Font is one of the very foundation of GUI. And give good impact in ricing. But when it comes to GUI, I was got lost without a clue. Just like, there is no sociology class while I was in college, there’s no such things as font class either.

So I decide to make this short guidance, for unlucky people who never attend in font class while in college.


XLFD

I don’t know what is XLFD (X Logical Font Description). I guess it is another standard beside XFT (X Font Server). Why don’t you search in google yourself ?

Reading:

Let quote from this wiki.

"XLFD was originally designed for bitmap fonts
and support for scalable fonts was added later."

"XLFDs are still supported in current X window implementations
for compatibility with legacy software."

Now it is clear, if you want retro looks for your ricing, this Bitmap Font is a must have knowledge. Something you need to handle well.


Where to get Bitmap Font?

As an inkscape user, I use scalable Fonts. I know that there are many site offered free font. And mostly I used Google Fonts. All I have to do is to put it in ~/.fonts. But this doesn’t apply in Ricing, as this is not XLFD Font.

Most of popular Bitmap Font, available in github nowadays. And in my Archbox, I can even search, query , and install it, via AUR. Your linux distribution might have different package management than mine in image below.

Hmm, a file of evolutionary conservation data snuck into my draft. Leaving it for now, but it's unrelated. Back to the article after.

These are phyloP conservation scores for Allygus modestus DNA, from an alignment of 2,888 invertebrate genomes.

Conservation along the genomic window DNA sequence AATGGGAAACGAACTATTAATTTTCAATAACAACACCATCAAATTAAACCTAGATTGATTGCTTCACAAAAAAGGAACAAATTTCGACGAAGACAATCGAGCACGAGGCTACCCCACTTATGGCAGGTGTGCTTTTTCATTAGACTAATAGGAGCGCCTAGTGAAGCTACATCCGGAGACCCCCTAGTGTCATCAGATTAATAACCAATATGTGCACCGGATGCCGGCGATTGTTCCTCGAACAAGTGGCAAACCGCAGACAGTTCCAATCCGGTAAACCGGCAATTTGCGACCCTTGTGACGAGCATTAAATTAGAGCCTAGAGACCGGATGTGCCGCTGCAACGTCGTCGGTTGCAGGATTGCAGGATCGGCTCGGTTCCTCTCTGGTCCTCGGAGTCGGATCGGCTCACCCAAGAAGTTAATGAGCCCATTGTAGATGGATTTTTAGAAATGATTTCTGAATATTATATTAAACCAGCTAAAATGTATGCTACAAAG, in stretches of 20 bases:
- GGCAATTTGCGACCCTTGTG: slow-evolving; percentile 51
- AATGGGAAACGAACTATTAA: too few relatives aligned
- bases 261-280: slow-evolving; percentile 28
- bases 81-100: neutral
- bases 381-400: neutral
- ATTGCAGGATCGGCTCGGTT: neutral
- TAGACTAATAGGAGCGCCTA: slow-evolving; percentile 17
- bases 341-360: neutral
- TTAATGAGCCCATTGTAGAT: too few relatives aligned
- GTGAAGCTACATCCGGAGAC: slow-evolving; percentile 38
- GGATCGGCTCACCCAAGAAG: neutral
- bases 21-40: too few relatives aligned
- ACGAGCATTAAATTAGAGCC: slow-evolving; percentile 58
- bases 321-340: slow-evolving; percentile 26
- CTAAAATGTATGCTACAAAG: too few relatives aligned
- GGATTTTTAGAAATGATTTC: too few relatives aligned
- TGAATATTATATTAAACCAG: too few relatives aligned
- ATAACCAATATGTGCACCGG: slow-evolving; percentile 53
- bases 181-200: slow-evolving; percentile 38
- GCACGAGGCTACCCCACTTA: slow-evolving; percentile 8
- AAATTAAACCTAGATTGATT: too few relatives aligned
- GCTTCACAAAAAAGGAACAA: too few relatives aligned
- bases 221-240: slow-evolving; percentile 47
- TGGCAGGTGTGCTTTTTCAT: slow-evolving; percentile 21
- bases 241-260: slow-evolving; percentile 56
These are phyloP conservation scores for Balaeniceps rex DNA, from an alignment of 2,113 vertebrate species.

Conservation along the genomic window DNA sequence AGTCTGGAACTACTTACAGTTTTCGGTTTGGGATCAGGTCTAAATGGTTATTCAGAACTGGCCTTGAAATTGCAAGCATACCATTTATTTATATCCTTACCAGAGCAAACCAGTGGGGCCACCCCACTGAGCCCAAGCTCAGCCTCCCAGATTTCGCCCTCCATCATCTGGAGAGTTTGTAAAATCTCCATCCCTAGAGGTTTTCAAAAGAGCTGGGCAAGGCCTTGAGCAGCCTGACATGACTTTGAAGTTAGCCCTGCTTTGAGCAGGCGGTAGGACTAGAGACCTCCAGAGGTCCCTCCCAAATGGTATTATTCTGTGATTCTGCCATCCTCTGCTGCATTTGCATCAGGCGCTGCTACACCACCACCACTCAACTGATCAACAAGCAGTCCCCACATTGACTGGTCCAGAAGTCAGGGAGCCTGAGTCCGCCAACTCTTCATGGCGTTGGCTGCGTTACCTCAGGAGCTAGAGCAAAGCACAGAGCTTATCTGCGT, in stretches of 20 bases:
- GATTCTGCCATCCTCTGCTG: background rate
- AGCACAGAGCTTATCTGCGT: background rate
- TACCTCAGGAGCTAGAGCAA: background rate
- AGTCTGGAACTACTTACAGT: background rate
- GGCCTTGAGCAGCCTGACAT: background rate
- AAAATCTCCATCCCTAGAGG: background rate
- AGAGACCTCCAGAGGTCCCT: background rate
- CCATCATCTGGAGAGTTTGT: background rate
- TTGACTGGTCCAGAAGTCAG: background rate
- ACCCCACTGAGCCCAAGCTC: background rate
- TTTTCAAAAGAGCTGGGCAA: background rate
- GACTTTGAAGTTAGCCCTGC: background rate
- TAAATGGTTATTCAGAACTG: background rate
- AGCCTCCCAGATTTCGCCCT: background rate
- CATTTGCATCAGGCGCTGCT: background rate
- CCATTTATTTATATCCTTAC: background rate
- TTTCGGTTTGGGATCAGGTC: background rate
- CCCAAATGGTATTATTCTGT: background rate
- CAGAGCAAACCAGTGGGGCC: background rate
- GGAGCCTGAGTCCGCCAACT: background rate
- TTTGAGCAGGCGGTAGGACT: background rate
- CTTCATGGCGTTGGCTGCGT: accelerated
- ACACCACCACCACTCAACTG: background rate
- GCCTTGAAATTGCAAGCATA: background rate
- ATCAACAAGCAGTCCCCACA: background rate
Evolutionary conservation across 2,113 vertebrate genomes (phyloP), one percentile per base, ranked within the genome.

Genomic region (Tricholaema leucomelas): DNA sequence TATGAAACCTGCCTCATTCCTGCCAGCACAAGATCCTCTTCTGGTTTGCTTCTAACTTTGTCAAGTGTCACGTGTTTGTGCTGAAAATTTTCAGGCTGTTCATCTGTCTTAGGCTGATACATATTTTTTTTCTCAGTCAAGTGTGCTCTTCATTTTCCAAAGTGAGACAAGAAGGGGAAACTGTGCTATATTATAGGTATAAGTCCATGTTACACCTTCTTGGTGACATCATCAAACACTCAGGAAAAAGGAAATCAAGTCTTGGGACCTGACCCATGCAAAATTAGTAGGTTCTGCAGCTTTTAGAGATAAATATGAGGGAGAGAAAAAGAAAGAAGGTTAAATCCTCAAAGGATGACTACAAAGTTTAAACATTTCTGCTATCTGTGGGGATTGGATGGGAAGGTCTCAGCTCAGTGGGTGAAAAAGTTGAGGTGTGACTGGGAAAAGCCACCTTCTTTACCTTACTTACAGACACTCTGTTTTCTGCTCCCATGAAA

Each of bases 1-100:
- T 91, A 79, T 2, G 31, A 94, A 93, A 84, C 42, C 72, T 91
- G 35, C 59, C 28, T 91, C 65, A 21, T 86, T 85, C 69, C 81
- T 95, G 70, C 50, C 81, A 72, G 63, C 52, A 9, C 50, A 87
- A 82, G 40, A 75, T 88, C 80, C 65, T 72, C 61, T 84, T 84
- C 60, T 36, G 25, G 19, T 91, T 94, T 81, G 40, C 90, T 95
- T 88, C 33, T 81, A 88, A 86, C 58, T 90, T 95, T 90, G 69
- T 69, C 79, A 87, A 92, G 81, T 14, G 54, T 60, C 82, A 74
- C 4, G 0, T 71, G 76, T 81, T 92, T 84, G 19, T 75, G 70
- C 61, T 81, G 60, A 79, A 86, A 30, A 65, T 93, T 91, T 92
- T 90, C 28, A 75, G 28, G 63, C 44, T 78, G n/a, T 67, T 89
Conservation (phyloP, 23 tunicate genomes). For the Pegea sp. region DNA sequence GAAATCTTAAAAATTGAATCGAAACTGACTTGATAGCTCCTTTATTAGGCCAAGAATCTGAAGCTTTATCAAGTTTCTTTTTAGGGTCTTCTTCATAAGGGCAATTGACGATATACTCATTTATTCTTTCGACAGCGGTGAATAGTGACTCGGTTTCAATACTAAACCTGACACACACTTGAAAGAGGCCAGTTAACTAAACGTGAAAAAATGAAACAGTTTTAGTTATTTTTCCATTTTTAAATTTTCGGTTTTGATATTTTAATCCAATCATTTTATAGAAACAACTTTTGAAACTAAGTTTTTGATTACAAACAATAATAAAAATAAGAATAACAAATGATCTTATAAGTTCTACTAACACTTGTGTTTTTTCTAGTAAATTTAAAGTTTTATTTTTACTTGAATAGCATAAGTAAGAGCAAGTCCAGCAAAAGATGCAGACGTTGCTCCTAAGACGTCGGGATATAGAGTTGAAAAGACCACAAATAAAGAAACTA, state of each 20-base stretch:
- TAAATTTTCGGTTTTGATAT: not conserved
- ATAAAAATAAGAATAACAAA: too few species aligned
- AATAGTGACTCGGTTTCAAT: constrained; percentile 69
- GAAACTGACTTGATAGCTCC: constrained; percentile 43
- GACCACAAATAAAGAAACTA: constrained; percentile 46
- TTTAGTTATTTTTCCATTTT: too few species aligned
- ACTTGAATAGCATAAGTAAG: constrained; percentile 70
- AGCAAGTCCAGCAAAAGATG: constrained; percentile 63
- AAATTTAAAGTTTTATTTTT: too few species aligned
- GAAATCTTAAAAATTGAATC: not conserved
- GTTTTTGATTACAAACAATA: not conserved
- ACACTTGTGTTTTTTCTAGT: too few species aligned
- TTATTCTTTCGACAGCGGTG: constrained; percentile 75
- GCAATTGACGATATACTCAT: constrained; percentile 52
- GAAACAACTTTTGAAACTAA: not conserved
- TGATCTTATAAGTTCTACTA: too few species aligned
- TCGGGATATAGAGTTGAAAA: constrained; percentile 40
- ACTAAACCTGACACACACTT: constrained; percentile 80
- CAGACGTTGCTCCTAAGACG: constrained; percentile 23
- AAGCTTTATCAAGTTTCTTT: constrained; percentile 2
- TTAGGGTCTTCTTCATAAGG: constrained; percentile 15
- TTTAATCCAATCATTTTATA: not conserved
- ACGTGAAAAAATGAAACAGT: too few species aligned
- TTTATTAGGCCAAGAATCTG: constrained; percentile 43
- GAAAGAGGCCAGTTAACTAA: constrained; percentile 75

XLFD: Install Siji


Logical Description in Script

You might found some XLFD notations marching in a script, especially in dotfiles. And you might also wondering, how the original author, supposed to get this notation.

font_siji='-wuncon-siji-medium-r-normal--10-100-75-75-c-80-iso10646-1'
font_awesome='-*-fontawesome-medium-*-*-*-17-*-*-*-*-*-*-*'

You can compose this notation using xfontsel.

$ xfontsel

XLFD: Logical Description


Finding Unicode in Script

The next issue, is how to write each character in script. Some character can just can be copy-paste to script. And others can only be interpreted as unicode notation. Bu even if the character shown well in your editor, you should first get the unicode number extracted from your font.

You can browse a character in a font with either of these program, xffd, unibrow, or gucharmap.

$ xfd -fa FontAwesome
$ xfd -fa PowerlineSymbols

XLFD: Finding Unicode

As you can see fro the image above, the home icon from FontAwesome has unicode code of \uf015.

$ echo -e '\uf015 '

XLFD: Echoing Unicode

Now you can copy-paste the result to your script, or remain to use the unicode number.

homeicon_awesome='\uf015' 
timeicon_siji='\ue018' 

By the time of this writing. I still do not know, how to find Siji Unicode. This xfd and terminal show different bitmap shape.


The Looks of, XLFD and XFT

I found that, the easiest comparation by the looks, between XLFD (bitmap) and XFT (scalable), can be made by echoing text into Lemonbar. I’m using lemonbar-xft-git that support both XLFD and XFT.

The first figure is using XLFD

font_awesome='-*-fontawesome-medium-*-*-*-17-*-*-*-*-*-*-*'

FontAwesome Character XLFD

And the second figure is using XFT

font_awesome="FontAwesome-17"

FontAwesome Character XFT


I wish I knew earlier. But well, better late than never.

That is all for now. Thank you for reading.

Have a nice long weekend. Have Fun with Font.